The ‘Utopian’ Global Village



As globalisation becomes exponentially evident in society, the ‘global village’, a term coined by Marshall McLuhan in 1964, arises, evidenced by the ‘world’s culture shrinking and expanding at the same time’ (Dixon). It has been painted as a utopian ideal; a public space that can transcend the previously conceived geographical borders, to bring nations together through the new-found instantaneity, interconnectedness, interdependence and a trend toward corporate merging and conglomeration (O’Shaughnessy).

The ‘global village’ is established through the advancements in technology that have allowed for information to be provided quicker than ever before, communication with individuals all over the world, and the ability to interact with new cultures and know the events of the world, as they’re occurring. But is it utopian?



An inherent issue in the global village is that ‘mass media play an important role in informing people and generating discussion about events and issues’ (O’Shaughnessy). A key characteristic of continual globalisation is that there is significant increase of corporate mergers and conglomeration (O’Shaughnessy) and this eventuates into a concentrated ownership of media and media control. This in consequence has the effect of ‘reducing the range of voices and views disseminated in the media’ (O’Shaughnessy) and can lead to a biased and selective restraint on what we hear and what we see.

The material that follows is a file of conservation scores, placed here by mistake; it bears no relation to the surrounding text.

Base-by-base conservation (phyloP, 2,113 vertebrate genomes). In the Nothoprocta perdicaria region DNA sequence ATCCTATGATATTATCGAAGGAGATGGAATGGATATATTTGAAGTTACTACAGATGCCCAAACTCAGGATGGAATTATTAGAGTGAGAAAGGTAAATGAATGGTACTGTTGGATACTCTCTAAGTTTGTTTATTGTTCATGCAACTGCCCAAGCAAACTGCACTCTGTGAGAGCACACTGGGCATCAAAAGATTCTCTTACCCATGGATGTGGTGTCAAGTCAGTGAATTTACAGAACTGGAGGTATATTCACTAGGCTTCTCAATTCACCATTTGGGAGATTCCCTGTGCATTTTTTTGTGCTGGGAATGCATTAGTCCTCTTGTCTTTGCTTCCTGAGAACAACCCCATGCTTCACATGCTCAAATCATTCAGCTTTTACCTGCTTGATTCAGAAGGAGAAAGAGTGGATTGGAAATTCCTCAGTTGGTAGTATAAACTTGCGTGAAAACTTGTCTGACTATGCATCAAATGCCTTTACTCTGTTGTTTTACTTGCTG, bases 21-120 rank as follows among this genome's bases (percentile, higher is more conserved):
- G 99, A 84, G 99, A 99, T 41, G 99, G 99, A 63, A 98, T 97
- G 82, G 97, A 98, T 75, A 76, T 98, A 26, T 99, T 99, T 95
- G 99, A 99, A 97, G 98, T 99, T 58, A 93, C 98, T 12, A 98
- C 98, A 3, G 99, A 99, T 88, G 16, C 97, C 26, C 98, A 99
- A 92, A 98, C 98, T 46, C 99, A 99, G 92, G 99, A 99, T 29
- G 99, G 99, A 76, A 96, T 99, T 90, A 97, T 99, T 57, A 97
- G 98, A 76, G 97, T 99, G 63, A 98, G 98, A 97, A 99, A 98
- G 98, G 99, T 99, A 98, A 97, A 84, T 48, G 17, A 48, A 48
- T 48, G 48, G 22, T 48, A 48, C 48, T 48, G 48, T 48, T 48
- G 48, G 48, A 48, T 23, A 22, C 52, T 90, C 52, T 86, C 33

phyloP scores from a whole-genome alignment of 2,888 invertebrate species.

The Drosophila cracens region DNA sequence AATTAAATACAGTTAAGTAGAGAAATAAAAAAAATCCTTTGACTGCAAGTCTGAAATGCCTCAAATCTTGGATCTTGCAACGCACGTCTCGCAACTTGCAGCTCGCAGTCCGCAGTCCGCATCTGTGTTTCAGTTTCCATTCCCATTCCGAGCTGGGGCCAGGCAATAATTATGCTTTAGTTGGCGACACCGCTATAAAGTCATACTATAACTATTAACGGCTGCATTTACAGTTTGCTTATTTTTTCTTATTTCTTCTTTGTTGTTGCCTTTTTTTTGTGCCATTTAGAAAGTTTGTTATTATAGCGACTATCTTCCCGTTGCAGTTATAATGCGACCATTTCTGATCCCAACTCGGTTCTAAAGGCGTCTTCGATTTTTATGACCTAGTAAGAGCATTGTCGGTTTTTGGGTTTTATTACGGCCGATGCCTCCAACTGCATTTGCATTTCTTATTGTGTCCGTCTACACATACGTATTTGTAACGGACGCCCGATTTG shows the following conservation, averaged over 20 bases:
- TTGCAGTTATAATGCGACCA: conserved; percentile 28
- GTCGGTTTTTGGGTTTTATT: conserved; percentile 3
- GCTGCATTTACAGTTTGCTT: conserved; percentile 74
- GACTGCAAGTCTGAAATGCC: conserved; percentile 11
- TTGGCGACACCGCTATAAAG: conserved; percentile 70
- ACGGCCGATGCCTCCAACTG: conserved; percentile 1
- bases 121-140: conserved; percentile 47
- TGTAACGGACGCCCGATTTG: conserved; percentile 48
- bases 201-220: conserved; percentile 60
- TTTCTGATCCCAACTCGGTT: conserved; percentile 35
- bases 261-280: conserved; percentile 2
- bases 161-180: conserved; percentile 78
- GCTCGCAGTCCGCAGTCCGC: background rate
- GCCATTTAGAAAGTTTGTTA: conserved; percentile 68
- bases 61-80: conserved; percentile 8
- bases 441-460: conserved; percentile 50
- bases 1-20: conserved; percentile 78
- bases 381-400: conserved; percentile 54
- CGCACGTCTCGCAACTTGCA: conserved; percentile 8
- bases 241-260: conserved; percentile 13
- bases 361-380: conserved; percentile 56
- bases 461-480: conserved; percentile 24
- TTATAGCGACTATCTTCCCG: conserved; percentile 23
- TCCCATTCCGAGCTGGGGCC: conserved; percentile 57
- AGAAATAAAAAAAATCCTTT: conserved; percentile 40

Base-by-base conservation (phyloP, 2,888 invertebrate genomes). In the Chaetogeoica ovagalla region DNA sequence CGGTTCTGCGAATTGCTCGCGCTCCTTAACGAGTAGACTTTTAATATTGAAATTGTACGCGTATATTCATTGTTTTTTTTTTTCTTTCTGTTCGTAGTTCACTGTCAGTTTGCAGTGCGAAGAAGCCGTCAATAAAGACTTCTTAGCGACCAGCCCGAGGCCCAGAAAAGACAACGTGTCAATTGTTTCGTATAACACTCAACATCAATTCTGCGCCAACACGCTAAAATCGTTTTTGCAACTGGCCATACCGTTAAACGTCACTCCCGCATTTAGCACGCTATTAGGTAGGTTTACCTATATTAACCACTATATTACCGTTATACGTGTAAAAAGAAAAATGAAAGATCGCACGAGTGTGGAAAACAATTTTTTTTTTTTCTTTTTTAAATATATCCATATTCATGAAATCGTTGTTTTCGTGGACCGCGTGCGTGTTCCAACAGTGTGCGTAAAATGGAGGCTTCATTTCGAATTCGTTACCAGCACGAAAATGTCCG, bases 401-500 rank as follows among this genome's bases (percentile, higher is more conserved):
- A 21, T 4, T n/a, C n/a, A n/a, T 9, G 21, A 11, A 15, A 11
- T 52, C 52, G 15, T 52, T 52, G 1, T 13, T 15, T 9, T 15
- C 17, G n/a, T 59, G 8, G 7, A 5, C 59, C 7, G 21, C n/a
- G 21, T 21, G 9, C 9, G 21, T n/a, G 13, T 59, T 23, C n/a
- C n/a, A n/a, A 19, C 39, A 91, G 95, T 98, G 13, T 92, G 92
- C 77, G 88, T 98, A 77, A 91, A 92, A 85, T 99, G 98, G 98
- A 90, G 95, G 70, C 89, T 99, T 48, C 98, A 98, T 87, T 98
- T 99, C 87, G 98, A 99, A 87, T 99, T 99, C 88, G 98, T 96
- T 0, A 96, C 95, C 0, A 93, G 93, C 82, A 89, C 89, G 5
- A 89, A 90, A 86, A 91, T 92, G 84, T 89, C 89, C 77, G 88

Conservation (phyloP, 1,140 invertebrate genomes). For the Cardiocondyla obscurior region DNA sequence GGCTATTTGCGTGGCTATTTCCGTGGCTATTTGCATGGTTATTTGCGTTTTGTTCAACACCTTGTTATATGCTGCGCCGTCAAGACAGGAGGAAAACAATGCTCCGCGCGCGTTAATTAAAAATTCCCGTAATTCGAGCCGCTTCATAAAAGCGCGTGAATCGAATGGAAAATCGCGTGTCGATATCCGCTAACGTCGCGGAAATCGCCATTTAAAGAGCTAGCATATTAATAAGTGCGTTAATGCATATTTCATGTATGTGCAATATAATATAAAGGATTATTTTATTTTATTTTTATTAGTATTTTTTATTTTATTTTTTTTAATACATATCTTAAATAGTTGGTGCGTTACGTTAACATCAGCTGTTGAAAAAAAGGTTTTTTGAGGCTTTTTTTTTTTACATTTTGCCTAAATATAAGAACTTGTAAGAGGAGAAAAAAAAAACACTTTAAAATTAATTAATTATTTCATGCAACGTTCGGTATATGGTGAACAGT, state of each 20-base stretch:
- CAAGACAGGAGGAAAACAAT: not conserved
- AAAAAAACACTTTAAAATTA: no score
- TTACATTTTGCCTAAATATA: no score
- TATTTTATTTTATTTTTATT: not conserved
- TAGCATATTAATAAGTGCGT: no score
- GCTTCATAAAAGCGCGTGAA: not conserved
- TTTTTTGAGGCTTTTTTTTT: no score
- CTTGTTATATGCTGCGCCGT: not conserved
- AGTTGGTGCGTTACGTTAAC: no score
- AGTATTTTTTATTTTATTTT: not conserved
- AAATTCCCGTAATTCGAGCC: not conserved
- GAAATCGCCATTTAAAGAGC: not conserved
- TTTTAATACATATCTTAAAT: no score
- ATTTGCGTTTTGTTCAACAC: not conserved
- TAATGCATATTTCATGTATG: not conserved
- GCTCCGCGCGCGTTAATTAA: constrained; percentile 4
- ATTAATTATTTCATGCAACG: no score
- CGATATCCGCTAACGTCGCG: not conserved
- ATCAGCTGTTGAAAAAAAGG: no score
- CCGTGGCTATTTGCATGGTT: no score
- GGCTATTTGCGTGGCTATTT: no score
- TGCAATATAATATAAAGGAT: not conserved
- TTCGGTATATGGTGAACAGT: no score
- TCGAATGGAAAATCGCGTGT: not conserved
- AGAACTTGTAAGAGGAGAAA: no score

In a world that relies on the mass media to gain insight into events and ideas, it could potentially be extremely dangerous that we are moving toward (and are already very much at) a global village where the independent sources of competing news and information are no longer widely available – instead, are we are becoming the audience to one homogenised voice?


O’Shaughnessy, Michael 2012, ‘Globalisation’, in Media and society, 5th ed, Oxford University Press, South Melbourne, Vic, pp 458-471

Dixon, V. K. (2009). “Understanding the Implications of a Global Village.” Inquiries Journal/Student Pulse, 1(11). Retrieved from


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